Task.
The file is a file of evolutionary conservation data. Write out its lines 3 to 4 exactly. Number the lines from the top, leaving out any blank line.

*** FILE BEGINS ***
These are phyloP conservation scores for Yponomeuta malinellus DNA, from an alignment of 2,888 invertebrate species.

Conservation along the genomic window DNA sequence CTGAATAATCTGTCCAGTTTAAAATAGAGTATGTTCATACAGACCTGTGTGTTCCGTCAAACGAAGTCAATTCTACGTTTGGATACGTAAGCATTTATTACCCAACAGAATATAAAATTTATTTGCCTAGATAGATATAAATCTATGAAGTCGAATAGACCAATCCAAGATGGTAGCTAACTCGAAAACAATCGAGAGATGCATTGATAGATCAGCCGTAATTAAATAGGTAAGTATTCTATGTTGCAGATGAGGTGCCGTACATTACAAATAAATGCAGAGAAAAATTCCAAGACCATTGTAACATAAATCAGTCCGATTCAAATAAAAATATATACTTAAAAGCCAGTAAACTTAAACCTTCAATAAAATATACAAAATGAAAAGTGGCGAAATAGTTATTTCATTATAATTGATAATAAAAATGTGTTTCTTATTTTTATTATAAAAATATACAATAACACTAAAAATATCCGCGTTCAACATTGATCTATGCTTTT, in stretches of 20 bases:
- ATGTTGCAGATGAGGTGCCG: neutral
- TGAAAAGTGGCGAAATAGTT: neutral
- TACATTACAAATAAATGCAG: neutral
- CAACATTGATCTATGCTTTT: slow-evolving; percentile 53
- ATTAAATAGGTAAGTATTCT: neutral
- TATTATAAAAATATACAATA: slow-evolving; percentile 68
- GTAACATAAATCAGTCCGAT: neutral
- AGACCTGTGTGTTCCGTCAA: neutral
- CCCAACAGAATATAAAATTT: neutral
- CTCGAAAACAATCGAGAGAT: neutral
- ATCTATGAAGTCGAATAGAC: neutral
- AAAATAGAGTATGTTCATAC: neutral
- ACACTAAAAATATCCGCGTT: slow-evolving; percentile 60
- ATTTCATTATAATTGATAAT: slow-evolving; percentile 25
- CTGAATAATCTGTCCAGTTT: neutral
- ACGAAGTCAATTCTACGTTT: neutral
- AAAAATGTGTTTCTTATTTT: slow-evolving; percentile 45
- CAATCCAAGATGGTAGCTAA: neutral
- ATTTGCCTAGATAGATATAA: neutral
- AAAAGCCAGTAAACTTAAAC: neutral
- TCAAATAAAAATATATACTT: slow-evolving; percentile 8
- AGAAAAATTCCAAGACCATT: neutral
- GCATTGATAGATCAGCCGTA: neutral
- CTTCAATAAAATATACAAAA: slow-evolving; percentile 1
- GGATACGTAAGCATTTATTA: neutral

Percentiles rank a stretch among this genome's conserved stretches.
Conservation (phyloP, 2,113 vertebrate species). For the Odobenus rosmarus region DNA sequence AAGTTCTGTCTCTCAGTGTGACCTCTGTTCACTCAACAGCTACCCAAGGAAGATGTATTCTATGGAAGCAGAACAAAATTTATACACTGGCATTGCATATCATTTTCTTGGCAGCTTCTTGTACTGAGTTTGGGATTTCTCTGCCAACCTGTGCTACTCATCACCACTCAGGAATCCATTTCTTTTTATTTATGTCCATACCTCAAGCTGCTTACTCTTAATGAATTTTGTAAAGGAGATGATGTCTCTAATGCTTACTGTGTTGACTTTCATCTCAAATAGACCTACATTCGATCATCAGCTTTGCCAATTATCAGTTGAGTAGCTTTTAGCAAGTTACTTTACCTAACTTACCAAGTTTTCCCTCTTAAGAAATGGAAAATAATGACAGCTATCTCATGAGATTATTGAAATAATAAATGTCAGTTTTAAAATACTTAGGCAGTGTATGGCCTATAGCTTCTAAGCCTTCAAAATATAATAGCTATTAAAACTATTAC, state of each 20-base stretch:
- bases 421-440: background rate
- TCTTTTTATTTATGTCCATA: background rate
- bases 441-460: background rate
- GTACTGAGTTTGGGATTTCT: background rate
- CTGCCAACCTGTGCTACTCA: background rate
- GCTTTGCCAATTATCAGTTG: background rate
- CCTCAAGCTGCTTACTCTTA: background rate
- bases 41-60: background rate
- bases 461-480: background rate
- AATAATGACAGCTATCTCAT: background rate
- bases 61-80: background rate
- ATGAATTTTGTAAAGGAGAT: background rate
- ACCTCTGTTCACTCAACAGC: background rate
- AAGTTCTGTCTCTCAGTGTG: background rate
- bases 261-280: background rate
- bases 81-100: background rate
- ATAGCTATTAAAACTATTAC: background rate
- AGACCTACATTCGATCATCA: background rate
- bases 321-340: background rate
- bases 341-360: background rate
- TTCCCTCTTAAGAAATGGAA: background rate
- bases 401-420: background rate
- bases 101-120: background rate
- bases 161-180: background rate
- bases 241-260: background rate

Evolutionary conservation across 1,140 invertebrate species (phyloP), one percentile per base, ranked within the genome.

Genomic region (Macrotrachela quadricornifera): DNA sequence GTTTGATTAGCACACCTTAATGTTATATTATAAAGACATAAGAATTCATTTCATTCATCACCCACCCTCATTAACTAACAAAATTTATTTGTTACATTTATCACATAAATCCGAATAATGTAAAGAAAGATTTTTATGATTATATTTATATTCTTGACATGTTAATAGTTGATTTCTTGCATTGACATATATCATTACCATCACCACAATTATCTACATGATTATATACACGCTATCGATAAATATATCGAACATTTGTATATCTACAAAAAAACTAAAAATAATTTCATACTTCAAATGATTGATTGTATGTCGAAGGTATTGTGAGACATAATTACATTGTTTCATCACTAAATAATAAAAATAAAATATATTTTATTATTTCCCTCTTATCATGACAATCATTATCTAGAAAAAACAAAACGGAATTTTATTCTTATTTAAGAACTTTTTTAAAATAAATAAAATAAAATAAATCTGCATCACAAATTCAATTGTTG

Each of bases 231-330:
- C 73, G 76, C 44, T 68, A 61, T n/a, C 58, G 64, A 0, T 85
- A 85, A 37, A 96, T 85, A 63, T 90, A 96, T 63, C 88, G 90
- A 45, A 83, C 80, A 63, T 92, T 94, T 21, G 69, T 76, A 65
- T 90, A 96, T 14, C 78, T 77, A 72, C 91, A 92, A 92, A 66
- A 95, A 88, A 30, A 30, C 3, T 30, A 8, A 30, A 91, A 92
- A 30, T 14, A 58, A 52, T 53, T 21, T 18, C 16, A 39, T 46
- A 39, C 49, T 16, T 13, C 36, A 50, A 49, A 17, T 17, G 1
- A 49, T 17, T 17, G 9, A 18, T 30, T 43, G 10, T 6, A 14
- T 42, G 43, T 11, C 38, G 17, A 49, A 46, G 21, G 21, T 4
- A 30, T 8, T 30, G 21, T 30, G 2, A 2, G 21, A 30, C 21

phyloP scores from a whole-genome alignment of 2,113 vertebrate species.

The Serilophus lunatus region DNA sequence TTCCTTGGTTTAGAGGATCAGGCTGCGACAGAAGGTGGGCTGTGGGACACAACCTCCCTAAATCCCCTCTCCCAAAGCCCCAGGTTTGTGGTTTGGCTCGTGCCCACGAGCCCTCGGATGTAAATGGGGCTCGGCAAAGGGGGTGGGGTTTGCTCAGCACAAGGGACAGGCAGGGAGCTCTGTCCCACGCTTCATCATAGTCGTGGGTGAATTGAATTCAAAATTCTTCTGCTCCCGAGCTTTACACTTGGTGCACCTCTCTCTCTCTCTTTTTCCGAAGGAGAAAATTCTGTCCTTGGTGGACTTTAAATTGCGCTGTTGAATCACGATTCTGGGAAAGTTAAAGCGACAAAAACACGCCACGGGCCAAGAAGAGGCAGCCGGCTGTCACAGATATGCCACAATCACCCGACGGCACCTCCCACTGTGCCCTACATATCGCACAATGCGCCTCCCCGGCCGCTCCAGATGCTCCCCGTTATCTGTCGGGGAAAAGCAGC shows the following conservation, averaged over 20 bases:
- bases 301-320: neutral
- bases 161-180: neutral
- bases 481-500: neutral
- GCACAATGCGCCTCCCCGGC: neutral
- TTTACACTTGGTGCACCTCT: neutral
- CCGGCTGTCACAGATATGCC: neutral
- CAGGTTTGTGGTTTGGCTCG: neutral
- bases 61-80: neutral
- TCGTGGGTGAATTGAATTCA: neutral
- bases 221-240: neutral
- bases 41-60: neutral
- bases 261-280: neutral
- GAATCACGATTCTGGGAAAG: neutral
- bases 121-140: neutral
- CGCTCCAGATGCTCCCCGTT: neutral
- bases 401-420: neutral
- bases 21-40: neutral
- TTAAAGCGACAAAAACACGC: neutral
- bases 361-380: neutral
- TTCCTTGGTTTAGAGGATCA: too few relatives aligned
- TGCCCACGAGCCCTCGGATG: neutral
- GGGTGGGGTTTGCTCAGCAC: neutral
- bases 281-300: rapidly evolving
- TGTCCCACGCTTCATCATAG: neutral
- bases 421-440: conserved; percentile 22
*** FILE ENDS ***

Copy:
- ATGTTGCAGATGAGGTGCCG: neutral
- TGAAAAGTGGCGAAATAGTT: neutral